Kansas Creates New Agency to Lead Child Welfare, Juvenile Justice Services

Kansas Governor Laura Kelly. 

Kansas Gov. Laura Kelly (D) announced yesterday she will create a new agency that houses child welfare and juvenile justice services at the state level.

The new Kansas Department of Human Services will include the Department of Children and Families (DCF), Department for Aging and Disability Services (KDADS) and the juvenile services division of the Department of Corrections (DOC).

Current Secretary Laura Howard, who was appointed by Kelly to oversee DCF and KDADS will now lead the new agency

“This is not going to be business as usual,” Howard said. “This combination of services gives us an opportunity to think differently about service delivery. We want Kansans to have seamless access to programs and services that will allow them to thrive. KDHS will be known for its innovation and willingness to work with community partners.”

Kansas has grappled with challenges in its foster care system, getting hit with a class-action lawsuit by the National Center for Youth Law, Children’s Rights and Kansas Appleseed prior to Kelly’s election. In October, Kelly asked to be removed from the suit, stating that she doesn’t actually oversee the state’s foster care system.

“While Governor Kelly generally oversees her appointees’ administration of the foster care system,” the motion filed in U.S. District Court of Kansas reads, “she does not enforce the statutes or regulations that control the Kansas foster care system.”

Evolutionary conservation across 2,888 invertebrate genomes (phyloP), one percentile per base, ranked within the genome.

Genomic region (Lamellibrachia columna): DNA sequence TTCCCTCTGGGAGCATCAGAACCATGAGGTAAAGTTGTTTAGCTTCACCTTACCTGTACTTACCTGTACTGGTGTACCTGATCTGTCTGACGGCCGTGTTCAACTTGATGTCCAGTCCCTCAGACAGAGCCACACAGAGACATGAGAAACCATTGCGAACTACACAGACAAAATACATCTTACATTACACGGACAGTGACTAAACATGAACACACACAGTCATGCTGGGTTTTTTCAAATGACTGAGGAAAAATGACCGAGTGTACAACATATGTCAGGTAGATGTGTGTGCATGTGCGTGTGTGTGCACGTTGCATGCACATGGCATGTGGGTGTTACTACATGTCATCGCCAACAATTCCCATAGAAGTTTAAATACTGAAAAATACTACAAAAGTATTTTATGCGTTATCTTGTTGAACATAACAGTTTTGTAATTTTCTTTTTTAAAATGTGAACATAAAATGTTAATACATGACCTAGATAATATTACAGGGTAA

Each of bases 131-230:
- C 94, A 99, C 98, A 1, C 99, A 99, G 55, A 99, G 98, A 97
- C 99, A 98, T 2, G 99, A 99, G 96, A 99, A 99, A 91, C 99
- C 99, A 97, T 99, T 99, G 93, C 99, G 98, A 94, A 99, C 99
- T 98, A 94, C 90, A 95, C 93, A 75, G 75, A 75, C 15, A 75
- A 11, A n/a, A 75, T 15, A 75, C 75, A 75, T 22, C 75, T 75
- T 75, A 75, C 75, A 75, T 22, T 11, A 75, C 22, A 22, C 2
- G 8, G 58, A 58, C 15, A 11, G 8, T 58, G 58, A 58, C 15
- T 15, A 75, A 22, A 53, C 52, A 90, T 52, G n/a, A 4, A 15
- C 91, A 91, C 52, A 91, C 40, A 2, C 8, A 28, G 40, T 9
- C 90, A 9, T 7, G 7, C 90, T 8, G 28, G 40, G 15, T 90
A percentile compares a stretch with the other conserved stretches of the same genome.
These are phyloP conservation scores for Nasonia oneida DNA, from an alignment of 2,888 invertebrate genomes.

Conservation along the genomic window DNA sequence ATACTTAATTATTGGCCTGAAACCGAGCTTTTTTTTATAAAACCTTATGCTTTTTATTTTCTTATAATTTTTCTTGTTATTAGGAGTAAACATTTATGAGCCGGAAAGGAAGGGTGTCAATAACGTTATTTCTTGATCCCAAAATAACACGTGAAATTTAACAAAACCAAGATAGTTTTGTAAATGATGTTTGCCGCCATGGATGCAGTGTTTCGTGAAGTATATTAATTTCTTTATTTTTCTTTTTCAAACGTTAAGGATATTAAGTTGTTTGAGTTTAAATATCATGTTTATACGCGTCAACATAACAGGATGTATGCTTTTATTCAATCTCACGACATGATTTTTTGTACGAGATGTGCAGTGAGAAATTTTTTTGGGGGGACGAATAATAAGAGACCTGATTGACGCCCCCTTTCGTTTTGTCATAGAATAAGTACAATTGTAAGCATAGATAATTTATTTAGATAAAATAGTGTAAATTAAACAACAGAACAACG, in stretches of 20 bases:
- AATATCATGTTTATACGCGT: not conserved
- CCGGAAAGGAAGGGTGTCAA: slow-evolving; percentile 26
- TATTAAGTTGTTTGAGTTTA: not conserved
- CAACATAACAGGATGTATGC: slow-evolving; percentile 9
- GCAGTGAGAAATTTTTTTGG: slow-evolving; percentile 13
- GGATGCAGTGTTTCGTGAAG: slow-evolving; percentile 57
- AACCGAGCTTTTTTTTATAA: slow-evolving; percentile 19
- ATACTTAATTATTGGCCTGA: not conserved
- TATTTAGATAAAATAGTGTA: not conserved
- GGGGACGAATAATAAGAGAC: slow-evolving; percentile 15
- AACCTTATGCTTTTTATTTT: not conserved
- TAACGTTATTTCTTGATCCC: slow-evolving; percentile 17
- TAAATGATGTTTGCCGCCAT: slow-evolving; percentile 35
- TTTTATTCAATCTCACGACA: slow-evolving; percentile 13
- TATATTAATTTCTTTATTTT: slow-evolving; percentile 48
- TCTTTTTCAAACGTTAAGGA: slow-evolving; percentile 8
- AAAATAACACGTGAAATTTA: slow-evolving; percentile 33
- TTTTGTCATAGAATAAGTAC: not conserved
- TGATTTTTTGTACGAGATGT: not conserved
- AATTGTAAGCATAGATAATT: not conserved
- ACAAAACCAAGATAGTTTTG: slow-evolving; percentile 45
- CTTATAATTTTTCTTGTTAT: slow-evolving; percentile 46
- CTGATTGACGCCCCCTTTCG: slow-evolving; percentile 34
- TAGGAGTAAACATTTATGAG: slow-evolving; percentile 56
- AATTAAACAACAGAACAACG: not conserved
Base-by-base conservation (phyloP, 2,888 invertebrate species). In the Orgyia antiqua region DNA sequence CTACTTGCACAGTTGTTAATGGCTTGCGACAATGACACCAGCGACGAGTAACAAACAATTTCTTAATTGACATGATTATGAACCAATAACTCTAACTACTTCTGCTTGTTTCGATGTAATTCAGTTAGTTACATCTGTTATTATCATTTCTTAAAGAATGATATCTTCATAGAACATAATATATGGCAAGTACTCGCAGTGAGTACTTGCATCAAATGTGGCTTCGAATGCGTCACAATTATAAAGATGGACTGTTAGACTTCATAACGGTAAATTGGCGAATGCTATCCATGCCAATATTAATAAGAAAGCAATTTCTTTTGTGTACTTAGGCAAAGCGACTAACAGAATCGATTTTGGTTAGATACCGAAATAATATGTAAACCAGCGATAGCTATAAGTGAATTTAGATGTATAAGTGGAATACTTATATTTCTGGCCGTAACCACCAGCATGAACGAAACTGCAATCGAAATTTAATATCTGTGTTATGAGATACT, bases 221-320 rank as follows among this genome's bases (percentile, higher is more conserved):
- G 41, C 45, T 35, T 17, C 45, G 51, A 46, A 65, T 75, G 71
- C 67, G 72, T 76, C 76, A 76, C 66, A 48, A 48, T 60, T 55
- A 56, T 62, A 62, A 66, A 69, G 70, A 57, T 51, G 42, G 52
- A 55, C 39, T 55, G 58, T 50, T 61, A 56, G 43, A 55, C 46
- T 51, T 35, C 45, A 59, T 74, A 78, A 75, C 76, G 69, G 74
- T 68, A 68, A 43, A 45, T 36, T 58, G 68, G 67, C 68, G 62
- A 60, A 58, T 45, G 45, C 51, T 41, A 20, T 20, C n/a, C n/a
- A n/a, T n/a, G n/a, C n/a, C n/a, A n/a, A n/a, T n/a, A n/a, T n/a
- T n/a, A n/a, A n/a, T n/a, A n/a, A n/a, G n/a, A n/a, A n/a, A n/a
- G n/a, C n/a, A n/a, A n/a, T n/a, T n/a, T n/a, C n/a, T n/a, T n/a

Kansas Appleseed Executive Director Jamie Reever said she sees the creation of the Kansas Department of Human Services as a step in the right direction for the state.

“Kansas Appleseed thinks there’s a lot of potential in the reorganization of these agencies,” Reever said. “There’s been a lot more awareness from various avenues and this shows she’s [Gov. Kelly] been listening.”

One of those avenues includes the six-part series Throwaway Kids published by the Kansas City Star in December highlighting the challenges youth in the state’s foster care system often face.

By combining the three agencies, children impacted by foster care, kinship care and juvenile justice will now be overseen by one agency.

“The creation of the new agency allows us to focus on prevention, so that we can get to these families before their situation becomes a crisis,” Kelly said. “The Department of Human Services will partner with communities across the state to create a single point of entry for those who need access to services for things like child welfare, mental health, economic support and juvenile justice.”

Gov. Kelly plans to submit the executive reorganization order early in the legislative session, which will take effect July 1, unless the Senate or House takes action against it.

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Kim Phagan-Hansel
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